• Farewell Mo says:

                When you have more money than everyone else and nothing holding you back, not signing ANYONE from that group is exactly the same as ignoring that particular market.

                • I'm a looser and a trader baby so why don't you kill me? says:

                  I agree. Igawa and then plan 189 definitely combined to make us gun shy, which was an obvious mistake in hindsight and on a case by case basis an obvious whiff in the moment.

          • Farewell Mo says:

            Even if you ignore the Cubans, they didn’t go hard after Kuroda (spent 4 years with LA), Darvish or Ryu which I believe were at least in part due to the fact that they were burned by the Igawa signing.

        • steve (different one) says:

          They were in on the Soler bidding up until the end, it was simply that the Cubs were increasing their offer after every bid.

          I could believe that it is possible that Igawa made them gun-shy from a $50-60M posting fee on Darvish, but I am skeptical that it had anything to do with the Cuban OFers.

          There is also some serious revisionism going on with Puig, who was widely viewed as a huge overpay at the time.

          • Farewell Mo says:

            Overpay by who, reporters, beat writers, blog writers?

            Some of those same people are saying the same about Tanaka.

            • steve (different one) says:

              I will admit that my memory may be off here. I was under the impression that no other team came anywhere close to the Dodgers offer, but there is a tweet from Heyman (requisite grain of salt) that may suggest otherwise.

              So, I could be wrong.

              This only backs your point about bloggers, but this is what I was remembering from Keith Law:

              Based on what I’ve heard about Puig, this is a bizarre overreaction to the upcoming international spending cap, and a huge bet that, despite a stiff swing and less athletic body than Soler, Puig’s bat is good enough to justify an investment of this size. I’ve also heard that Puig was badly out of shape in his recent workouts in Mexico, and that his throwing arm is not as strong since it was last seen in games. And unlike Soler or Cespedes, Puig barely has played in games outside of Cuba, so major league scouts have not had much of an opportunity to evaluate him properly.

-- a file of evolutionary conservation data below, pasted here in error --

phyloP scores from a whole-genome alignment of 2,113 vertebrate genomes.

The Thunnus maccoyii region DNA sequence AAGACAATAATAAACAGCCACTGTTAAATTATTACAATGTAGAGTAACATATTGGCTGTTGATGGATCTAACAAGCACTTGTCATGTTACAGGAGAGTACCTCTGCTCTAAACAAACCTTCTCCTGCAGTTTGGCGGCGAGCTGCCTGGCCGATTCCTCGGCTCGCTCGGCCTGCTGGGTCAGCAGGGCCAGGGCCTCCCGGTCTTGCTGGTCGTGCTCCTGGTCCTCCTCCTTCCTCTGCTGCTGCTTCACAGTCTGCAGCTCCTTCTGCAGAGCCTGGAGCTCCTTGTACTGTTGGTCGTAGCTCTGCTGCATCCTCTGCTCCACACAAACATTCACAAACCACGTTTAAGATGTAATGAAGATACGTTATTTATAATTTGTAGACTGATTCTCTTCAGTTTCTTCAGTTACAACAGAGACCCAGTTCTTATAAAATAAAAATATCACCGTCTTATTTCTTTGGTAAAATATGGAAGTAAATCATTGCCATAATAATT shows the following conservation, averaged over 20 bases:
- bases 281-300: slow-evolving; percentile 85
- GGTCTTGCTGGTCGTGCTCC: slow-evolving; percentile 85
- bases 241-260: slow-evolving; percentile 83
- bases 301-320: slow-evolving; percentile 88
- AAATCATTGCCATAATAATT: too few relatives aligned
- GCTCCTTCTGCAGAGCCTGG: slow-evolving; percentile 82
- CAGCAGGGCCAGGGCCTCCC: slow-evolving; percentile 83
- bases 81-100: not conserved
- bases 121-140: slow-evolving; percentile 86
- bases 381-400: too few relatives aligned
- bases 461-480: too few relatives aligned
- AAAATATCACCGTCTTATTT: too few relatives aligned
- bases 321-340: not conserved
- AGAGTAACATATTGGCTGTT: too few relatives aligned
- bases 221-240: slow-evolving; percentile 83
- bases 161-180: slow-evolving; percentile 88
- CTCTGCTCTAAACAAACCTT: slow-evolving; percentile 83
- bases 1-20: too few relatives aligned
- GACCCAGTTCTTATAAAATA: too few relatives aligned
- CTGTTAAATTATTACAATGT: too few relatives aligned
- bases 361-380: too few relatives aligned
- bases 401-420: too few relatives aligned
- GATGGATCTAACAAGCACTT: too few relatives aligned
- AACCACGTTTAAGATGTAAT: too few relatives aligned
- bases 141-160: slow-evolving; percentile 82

I’m not sure what other team was willing to offer Puig anything close to what L.A. did. The Dodgers’ peace dividend won’t matter if they squander it on deals like this and the Andre Ethier extension.

              • Farewell Mo says:

                I’m not trying to be argumentative but my point is that the team which pays that kind of money likely usually has a lot more in depth and detailed scouting of the player than probably all of the people in the media and on blogs giving these opinions.

                Even someone like Keith Law, who I happen to have a great deal of respect for in fact loses some credibility in this case when he says things like “based on what I’ve heard” when discussing Puig

                • qwerty says:

                  Not the Yankees. They simply ask the player what their best pitch is after they’ve already signed them. Screw this scouting shit!

                • I'm a looser and a trader baby so why don't you kill me? says:

                  Funny. I think KLaw is a hack and the point you highlight is exactly why. He’s repeating drivel and spin which likely comes from folks who have their own agenda (e.g. scaring away other teams who don’t have deep scouting pockets to do their own first hand long term assessments).

          • Mike HC says:

            It is so easy in hindsight. Notice how nobody is killing the Yanks for not going all out for Dice K. (Not that the Yanks don’t deserve blame for poor moves)

    • Darren says:

      I think what Mike is saying about it being an understatement is that it wasn’t like the Yankees scouted him and happened to failed in their assessment. The fact that they didn’t even scout him at all and knew nothing about his ability rendered it beyond a normal failure in poor judgment, and brought it into the realm of atrocious fuck-upery.

      • qwerty says:

        For years, I’ve been saying Cashman is an incompetent fool because he has poor judgement and is horrible at evaluating talent. The responses have been outright outrage to indifference, but most give him the benefit of the doubt and simply label me as a troll. I just have to shake my head at all you people.

  5. FLYER7 says:

    Knew something was up when Igawa pitched with those sun glasses on?

    • Mikhel says:

      He used sunglasses because he said he pitched better at evening/night so, the sunglasses “tricked” his brain into thinking that every start was an evening game… odd, but then again, in Japan there were vending machines but instead of sodas theirs dispensed… “used panties”.